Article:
Clinical Case

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5 December 2016

Magnetic Resonance Late Gadolinium Enhancement Detects Acute Aortic Intramural Haematoma

Case Prepared by: Tarique Hussain

An 81-year-old male patient presented with sudden and intense chest pain.

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Summary

An 81-year-old male patient presented with sudden and intense chest pain. On the emergency ward, a transthoracic echocardiogram was performed showing an enlarged and wall-thickened thoracic aorta. Computed tomography angiography confirmed the enlarged and wall-thickened thoracic aorta. In non-contrast images, a high-attenuation crescentic thickening of the aortic wall suggested an intramural hematoma or aortitis (Figure 1). 18F-FDG-PET suggested that there was no overt inflammation but findings were equivocal (Figure 1). The patient was stable without pericardial effusion, periaortic hematoma, or large aortic aneurysm; therefore, a cardiac magnetic resonance imaging study was performed in the next 12 hours to rule out aortitis (1).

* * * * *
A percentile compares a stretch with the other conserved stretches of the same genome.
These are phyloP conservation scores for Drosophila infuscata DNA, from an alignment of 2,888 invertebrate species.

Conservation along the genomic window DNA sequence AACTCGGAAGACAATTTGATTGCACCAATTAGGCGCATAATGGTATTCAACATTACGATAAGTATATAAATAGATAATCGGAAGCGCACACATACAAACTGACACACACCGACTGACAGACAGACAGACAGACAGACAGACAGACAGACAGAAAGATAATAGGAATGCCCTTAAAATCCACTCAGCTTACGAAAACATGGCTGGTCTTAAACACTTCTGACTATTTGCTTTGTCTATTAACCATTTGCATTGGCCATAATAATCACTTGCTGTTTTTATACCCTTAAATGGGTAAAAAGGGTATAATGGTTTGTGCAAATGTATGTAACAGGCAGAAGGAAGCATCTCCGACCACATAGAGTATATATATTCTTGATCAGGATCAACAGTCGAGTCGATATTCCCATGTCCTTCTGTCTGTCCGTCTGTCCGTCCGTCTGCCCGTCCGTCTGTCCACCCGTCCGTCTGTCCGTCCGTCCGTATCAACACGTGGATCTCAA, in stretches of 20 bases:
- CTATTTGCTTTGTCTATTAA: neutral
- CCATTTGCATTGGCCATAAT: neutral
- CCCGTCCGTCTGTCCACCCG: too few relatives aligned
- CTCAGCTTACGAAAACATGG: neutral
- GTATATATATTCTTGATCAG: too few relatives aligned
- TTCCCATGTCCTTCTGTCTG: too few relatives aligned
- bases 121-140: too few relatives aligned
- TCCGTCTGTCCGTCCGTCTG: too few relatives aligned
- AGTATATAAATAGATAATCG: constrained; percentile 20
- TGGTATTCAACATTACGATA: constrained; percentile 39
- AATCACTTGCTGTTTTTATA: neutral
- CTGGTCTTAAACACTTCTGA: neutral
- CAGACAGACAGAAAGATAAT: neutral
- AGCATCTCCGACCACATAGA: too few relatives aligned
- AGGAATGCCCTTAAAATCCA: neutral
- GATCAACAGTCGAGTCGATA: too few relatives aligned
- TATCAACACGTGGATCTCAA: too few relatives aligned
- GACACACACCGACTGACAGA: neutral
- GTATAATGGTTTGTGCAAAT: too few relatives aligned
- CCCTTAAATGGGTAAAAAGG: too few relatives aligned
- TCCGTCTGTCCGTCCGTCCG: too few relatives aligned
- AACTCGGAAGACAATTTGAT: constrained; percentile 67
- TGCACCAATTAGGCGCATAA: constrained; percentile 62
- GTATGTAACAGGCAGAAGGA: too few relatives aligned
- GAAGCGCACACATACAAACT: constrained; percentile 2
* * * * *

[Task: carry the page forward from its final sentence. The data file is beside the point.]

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Summary

An 81-year-old male patient presented with sudden and intense chest pain. On the emergency ward, a transthoracic echocardiogram was performed showing an enlarged and wall-thickened thoracic aorta. Computed tomography angiography confirmed the enlarged and wall-thickened thoracic aorta. In non-contrast images, a high-attenuation crescentic thickening of the aortic wall suggested an intramural hematoma or aortitis (Figure 1). 18F-FDG-PET suggested that there was no overt inflammation but findings were equivocal (Figure 1). The patient was stable without pericardial effusion, periaortic hematoma, or large aortic aneurysm; therefore, a cardiac magnetic resonance imaging study was performed in the next 12 hours to rule out aortitis (1).

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